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Land of opportunities: Why China keeps drawing more foreign investment


Foreign enterprises are eyeing new opportunities in the Chinese market as the country remains one of the top investment destinations despite multiple headwinds besetting the global economy.

XinhuaUpdated:  March 22, 2022

Foreign enterprises are eyeing new opportunities in the Chinese market as the country remains one of the top investment destinations despite multiple headwinds besetting the global economy.

Foreign direct investment (FDI) into the Chinese mainland, in actual use, expanded 37.9 percent year on year to 243.7 billion yuan in the first two months of this year, the latest data from the Ministry of Commerce showed. In U.S. dollar terms, the inflow went up 45.2 percent year on year to 37.86 billion dollars.

The strong growth built on a record high of 1.15 trillion yuan in FDI in 2021, with China's sound economic fundamentals and constantly improving business environment retaining an appeal to foreign capital.

A super-large market with upgrading consumer demand, as well as an ongoing transition to more sustainable development, has brought some of the most exciting opportunities for foreign investors.


Starting from only a small office room in China, Amorepacific Corporation, a beauty and cosmetics conglomerate from the Republic of Korea, was one of the beneficiaries of China's rapid growth during the past 30 years.

Boasting an industrial park in Shanghai, Amorepacific now offers a wide range of products and services from skin-care to color cosmetics at more than 5,000 stores in 250 Chinese cities.

Amorepacific China's growth was chiefly driven by the rise of Chinese people's living standards, said Mike Hwang, president of Amorepacific China.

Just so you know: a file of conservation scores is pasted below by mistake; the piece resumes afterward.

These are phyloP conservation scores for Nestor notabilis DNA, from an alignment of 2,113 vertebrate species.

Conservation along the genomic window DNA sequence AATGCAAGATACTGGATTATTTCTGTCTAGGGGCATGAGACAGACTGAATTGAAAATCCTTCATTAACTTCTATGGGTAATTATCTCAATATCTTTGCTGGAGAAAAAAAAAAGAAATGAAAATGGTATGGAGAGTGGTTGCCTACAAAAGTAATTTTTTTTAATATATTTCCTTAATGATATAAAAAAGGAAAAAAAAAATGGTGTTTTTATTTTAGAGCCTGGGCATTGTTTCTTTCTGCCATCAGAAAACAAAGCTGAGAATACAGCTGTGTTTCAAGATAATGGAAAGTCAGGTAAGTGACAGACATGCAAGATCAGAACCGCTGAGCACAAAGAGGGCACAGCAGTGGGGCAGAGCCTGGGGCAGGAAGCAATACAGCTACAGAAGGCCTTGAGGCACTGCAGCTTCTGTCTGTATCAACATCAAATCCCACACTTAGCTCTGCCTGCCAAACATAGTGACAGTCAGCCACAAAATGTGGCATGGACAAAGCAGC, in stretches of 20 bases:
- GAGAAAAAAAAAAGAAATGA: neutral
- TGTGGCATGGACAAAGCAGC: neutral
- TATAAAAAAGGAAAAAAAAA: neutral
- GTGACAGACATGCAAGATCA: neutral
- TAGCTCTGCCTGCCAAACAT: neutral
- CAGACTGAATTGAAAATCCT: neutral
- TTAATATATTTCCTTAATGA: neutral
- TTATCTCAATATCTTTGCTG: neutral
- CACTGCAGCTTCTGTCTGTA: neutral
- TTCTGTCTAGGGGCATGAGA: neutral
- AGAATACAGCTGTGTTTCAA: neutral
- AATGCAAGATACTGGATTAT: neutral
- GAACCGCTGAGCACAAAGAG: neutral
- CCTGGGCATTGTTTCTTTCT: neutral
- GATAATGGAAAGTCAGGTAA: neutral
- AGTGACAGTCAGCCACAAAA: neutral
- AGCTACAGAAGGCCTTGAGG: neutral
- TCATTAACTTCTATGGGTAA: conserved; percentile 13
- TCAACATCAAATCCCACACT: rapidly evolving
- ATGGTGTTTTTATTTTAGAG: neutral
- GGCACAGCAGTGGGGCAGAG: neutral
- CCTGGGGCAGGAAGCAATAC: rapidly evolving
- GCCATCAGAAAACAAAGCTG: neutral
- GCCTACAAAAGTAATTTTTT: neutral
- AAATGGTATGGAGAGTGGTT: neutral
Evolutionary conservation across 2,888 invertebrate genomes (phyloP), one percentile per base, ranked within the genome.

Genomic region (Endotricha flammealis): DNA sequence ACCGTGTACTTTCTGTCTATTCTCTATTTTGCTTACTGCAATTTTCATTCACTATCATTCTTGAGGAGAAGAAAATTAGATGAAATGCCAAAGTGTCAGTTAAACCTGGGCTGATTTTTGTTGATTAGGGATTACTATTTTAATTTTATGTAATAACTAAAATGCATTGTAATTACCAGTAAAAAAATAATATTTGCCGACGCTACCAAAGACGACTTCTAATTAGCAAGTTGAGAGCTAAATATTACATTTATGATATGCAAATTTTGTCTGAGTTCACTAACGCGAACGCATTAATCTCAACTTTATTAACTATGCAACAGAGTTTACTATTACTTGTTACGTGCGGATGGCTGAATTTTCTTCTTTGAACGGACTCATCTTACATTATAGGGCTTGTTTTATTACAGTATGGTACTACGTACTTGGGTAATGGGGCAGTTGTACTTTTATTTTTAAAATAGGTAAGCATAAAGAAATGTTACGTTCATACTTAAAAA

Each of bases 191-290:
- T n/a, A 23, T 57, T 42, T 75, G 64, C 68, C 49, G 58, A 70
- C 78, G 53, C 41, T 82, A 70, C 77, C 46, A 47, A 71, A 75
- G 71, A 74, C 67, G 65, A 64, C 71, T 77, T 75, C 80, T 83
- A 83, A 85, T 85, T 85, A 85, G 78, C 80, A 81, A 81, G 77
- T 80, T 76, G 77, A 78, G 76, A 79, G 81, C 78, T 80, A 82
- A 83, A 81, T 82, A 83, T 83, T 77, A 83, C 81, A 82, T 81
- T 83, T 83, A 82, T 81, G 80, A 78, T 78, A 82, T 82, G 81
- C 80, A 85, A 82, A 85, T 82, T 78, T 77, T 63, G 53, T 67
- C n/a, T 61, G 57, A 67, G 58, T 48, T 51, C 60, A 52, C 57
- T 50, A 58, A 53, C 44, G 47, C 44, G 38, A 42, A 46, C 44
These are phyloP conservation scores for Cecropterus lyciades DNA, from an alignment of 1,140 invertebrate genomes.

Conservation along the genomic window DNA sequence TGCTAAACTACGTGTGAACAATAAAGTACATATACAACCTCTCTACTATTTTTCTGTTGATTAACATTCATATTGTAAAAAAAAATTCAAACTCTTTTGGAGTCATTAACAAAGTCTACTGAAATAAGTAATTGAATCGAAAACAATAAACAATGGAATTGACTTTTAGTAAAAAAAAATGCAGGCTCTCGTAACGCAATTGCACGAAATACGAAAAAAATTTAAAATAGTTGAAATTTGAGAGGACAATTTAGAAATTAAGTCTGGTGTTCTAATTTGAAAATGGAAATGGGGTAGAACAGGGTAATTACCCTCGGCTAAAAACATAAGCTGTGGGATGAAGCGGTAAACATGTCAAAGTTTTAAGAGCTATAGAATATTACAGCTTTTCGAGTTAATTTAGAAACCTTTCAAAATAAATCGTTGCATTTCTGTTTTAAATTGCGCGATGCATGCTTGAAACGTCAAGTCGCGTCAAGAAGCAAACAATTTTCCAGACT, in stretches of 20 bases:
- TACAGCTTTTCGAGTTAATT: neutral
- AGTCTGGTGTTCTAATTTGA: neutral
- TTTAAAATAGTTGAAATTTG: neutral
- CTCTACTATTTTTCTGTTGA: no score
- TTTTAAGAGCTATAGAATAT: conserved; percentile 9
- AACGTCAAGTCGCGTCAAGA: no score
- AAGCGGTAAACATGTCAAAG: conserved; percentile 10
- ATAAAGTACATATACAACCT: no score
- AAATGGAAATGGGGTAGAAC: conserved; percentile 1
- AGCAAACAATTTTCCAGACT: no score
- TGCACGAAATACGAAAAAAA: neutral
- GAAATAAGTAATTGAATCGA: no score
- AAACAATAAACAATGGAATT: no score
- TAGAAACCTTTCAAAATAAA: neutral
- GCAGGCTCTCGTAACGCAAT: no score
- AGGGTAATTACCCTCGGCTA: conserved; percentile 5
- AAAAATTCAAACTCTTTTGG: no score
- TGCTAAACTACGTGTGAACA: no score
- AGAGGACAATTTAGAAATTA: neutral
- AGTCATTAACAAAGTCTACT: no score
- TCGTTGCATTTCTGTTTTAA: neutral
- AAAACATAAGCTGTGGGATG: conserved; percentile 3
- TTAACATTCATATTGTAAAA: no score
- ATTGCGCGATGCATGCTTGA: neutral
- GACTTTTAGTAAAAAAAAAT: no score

"Chinese consumers will demand higher-quality life as government goals such as common prosperity foster a fuller and more balanced development of the country's market. This has provided us with a new direction for business development and generated a new impetus for growth."

The success of Amorepacific mirrored China's years of efforts in securing a better life for its people, which has nurtured enormous business opportunities for global investors.

China's middle-income group has increased from over 100 million in 2010 to more than 400 million in 2019, accounting for about 30 percent of the total population.

The just-concluded Beijing 2022 Winter Olympics and Paralympics have created new consumer trends, with sports like skiing quickly gaining popularity and kindling new interests among investors.

Decathlon, a leading global sporting goods retailer, is one of a large number of companies that have jumped on the bandwagon to tap into the new opportunities.

"The sports industry is closely tied with economic development," said Daisy Wang, Decathlon China vice president, who noted that Chinese consumers are increasingly pursuing healthy lifestyles and interested in niche activities such as skiing and camping. "We are playing an active role in it."

Noting that China's spending on sports is expected to take up more than 4 percent of the total GDP by 2035, Wang said "Decathlon has every confidence in the future of the Chinese sports market."


As an essential part of high-quality development, China's low-carbon path has served as a new boost for green development globally.

For Vale, a global mining company, the country's endeavor in realizing the transition to a low-carbon economy, contains huge opportunities.

The Chinese market has remained the largest market for Vale since 2006. In 2021, as one of the founding members, Vale joined the Global Low-Carbon Metallurgical Innovation Alliance that was initiated by China Baowu Steel Group, the world's largest steel conglomerate.

"Vale always puts China in the center of our business strategy," said Tracy Xie, president of Vale China, who noted that the company is confident in contributing to China's green transformation through its product portfolio and technical solutions.

China has pledged to have carbon dioxide emissions peak before 2030 and achieve carbon neutrality before 2060, making the world's biggest cut in carbon emission intensity in the shortest time frame in history.

A report from the French bank Societe Generale estimated that China's green investment needs to reach 2.2 trillion yuan per year in the current decade, and the amount will grow to 3.9 trillion yuan in the period from 2031 to 2060.

"We are seeing great potential in China's green finance," said Peter Qiu, president of Deutsche Bank (China) Co., Ltd. The company will fully leverage its role in financing sustainable development to help Chinese enterprises better seize the opportunities brought by the green transition.